Xi Jinping pledges to beat 'devil' coronavirus
China's president Xi Jinping has pledged to beat the "devil" coronavirus as Hong Kong restricted rail and transport travel to and from the mainland and fears intensified over the disease's economic impact.
At a meeting with the head of the World Health Organization in Beijing, Xi said: "The epidemic is a devil. We cannot let the devil hide."
According to state media, Xi said information about the virus would be shared "transparently, responsibly and in a timely way" after comments from the mayor of Wuhan about slow disclosure. "We have complete confidence and ability to win this defensive battle against the epidemic," Xi said.
The Chinese president's pledge was followed by comments from a Chinese respiratory expert who said the disease could be close to reaching its peak. Zhong Nanshan, who heads a team set up to combat the coronavirus, said the disease was likely to intensify in the next week or two and then start to abate.
"It is very difficult to definitely estimate when the outbreak reaches its peak. But I think in one week or about 10 days, it will reach the climax and then there will be no large-scale increases," Zhong Nanshan told state news agency Xinhua.
Hong Kong announced the suspension of rail services to mainland China from 30 January. The Special Administrative Area's flag carrier, Cathay Pacific, said it would reduce its flights to China by at least half from 30 January until the end of March.
Carrie Lam, Hong Kong's leader, has come under pressure to close the border with the mainland after Hong Kong's first six coronavirus cases arrived via the China rail link. More than 100 people in China have died from the respiratory disease and confirmed cases there are approaching 4,500 with estimates of true number in the tens of thousands.
Concerns about the economic impact of the virus unnerved markets again on Tuesday. Markets in China remained closed for the new year break but stockmarket indexes in Singapore, Seoul and Tokyo extended losses from Monday.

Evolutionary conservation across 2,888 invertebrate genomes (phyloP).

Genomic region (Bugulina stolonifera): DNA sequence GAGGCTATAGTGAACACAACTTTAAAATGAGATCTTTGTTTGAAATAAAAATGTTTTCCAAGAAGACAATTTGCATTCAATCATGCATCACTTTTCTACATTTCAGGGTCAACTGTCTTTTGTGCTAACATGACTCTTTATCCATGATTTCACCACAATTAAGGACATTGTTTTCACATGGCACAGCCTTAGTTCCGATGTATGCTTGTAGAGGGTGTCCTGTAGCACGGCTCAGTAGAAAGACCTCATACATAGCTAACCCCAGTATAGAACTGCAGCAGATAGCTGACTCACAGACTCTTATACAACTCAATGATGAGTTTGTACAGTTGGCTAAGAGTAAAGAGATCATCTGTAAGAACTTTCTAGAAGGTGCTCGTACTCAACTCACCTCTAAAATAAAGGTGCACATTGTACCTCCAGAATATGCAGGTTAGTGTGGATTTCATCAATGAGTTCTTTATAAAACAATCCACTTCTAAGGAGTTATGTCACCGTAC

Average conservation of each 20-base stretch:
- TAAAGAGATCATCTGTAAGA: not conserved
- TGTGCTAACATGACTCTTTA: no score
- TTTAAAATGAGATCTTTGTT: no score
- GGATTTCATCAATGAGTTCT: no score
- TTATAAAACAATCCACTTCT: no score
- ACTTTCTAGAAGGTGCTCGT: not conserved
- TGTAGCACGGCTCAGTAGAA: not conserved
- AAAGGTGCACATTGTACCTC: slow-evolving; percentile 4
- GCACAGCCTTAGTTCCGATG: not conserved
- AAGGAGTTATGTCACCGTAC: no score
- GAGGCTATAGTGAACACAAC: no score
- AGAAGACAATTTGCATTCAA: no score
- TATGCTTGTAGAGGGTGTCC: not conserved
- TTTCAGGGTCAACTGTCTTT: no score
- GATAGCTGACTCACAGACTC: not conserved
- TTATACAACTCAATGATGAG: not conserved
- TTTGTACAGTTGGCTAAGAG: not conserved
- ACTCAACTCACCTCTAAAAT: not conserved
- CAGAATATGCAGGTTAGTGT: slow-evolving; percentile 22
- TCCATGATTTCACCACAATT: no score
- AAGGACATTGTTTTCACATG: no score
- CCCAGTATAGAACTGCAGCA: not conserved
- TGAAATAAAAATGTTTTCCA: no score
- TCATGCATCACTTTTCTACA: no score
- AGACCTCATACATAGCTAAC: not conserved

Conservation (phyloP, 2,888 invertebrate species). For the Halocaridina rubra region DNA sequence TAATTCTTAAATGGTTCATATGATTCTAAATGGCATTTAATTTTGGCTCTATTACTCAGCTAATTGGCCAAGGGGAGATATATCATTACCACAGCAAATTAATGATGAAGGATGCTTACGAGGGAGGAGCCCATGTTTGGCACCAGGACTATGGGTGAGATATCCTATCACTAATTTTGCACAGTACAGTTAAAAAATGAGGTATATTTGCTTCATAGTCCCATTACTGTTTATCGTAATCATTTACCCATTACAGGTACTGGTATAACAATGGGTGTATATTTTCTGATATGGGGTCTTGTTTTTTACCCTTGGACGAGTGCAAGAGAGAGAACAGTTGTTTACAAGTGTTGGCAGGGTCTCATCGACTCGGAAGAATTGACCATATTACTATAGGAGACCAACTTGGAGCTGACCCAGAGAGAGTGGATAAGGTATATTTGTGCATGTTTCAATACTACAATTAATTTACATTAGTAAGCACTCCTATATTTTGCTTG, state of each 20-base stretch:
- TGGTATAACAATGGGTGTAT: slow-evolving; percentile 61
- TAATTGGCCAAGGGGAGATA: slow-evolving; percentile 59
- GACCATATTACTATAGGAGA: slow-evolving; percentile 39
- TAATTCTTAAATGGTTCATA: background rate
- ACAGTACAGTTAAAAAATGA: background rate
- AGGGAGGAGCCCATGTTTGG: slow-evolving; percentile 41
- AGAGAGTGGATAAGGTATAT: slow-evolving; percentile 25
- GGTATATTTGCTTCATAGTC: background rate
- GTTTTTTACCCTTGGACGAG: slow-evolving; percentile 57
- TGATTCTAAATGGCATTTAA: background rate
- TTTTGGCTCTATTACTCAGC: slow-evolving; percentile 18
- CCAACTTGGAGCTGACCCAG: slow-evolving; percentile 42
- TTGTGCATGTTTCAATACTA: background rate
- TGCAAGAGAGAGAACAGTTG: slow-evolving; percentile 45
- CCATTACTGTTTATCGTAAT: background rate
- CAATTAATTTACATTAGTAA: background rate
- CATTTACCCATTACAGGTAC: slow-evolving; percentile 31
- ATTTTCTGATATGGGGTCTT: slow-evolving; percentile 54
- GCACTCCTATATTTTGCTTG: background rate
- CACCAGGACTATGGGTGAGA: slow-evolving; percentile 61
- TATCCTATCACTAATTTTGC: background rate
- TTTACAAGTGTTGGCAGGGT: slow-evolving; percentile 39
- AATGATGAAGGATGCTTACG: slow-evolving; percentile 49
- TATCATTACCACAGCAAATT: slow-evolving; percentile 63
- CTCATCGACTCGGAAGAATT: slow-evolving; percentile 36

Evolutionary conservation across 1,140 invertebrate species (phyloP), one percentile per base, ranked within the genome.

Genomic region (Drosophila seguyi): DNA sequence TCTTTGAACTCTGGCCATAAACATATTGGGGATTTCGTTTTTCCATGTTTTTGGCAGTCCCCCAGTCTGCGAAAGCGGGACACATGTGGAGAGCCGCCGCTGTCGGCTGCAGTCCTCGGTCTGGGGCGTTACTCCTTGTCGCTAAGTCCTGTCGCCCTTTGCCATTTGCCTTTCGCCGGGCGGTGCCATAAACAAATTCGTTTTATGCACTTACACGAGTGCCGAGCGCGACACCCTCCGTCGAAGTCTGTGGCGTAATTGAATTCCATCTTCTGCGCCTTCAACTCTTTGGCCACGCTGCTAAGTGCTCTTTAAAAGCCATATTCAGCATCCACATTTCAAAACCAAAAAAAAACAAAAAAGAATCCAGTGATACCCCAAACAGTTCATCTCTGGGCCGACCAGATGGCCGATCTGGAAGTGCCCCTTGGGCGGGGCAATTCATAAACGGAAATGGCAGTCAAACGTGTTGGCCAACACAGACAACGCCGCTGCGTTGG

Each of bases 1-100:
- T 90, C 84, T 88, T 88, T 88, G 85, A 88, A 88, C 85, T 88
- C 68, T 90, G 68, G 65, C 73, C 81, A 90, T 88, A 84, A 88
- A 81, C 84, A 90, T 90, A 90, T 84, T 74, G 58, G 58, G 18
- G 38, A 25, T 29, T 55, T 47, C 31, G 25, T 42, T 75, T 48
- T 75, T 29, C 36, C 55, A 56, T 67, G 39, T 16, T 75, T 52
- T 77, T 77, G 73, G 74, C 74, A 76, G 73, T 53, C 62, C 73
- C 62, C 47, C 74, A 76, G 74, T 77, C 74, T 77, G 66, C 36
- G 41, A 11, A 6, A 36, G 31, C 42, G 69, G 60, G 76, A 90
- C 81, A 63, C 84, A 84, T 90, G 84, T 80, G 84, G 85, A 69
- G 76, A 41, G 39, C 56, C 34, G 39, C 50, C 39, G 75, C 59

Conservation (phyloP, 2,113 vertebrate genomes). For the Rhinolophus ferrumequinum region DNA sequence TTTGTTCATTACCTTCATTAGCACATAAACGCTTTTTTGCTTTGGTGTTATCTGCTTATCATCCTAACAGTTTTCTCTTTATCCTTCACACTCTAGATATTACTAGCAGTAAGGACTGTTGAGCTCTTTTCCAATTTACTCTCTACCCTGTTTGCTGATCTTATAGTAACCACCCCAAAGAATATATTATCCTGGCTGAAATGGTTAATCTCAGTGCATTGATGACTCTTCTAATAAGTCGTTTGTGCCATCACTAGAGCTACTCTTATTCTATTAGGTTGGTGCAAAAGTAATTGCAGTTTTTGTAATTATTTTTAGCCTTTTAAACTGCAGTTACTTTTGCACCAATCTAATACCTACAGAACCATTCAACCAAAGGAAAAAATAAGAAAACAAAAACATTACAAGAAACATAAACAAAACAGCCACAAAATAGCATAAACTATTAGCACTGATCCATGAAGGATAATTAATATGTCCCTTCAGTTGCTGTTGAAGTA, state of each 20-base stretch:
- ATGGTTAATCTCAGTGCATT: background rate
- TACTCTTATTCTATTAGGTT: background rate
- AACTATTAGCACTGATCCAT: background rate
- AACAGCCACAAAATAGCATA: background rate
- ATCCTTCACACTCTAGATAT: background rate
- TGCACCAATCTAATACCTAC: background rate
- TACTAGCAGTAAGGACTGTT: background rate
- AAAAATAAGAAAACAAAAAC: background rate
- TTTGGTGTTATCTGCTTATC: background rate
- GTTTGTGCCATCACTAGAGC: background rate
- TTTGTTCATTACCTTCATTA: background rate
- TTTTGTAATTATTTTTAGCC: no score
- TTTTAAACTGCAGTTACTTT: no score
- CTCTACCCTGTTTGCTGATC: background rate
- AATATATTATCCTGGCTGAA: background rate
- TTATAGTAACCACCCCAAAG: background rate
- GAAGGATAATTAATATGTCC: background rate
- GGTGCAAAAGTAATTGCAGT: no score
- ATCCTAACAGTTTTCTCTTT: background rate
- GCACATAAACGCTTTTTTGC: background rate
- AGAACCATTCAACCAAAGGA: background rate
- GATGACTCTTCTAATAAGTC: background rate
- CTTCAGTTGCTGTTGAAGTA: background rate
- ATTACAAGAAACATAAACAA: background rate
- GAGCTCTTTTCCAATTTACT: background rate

Analysts are looking back to the Sars epidemic of 2002-2003 for clues about the potential effects of an epidemic in the world's second-biggest economy. Pantheon Macroeconomics suggested China's real output could contract in the first quarter after "dismal" growth of 0.6% in the fourth quarter of 2019.
Analysts at Rabobank said comparing coronavirus with Sars could underestimate the potential impact. In 2003, China contributed 4.2% of global GDP but that figure had risen to 15.8% in 2018 with increased debt sending China's contribution to world growth since the financial crisis to more than half.
Chinese international air traffic has risen from roughly 7.0m in 2003 to 63.7m at the end of 2018 and tourism has increased as a share of a rapidly rising import bill over that period.
"An equivalent proportionate hit to Chinese growth from this current viral episode stands to have far larger implications for demand on a global level," Rabobank said. The data shows" both the far greater heft China now enjoys and the much greater degree of interconnectedness it has with economies beyond its borders", the analysts said.
Capital Economics said falling Chinese tourist numbers would hit growth in emerging Asia in the current quarter after China's decision to ban outbound travel by Chinese tour groups.
The same research shop added that a 50% drop in Chinese tourist arrivals could reduce GDP by up to 3 percentage points in vulnerable countries such as Cambodia, Thailand, Hong Kong, Singapore and Malaysia.